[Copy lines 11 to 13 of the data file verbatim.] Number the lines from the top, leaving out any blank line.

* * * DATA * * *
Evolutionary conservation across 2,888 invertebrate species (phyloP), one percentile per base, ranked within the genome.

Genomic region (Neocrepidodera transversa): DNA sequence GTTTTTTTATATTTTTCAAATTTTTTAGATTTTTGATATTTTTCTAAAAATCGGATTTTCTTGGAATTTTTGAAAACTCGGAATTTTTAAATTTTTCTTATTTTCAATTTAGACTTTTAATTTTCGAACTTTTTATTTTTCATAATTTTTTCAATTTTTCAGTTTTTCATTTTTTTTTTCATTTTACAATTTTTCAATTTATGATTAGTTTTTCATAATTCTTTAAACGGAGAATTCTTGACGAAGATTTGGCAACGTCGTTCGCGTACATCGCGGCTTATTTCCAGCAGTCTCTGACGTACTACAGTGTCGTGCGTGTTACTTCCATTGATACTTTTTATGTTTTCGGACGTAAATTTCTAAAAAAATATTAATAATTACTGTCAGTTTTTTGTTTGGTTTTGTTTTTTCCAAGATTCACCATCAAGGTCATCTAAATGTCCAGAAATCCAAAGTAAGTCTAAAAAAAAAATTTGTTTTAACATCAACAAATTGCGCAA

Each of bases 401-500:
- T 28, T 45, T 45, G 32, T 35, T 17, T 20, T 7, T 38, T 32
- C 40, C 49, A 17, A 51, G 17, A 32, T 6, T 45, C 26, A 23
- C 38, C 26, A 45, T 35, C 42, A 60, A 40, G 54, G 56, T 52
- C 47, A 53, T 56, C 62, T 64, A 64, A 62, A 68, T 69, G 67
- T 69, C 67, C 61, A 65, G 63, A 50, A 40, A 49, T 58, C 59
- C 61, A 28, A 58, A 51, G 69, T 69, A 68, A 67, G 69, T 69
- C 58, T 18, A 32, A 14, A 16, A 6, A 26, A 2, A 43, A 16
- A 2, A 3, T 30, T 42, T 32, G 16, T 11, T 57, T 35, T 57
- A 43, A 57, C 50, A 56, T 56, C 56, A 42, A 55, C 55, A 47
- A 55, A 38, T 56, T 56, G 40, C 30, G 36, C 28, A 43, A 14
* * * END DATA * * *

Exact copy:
- A 2, A 3, T 30, T 42, T 32, G 16, T 11, T 57, T 35, T 57
- A 43, A 57, C 50, A 56, T 56, C 56, A 42, A 55, C 55, A 47
- A 55, A 38, T 56, T 56, G 40, C 30, G 36, C 28, A 43, A 14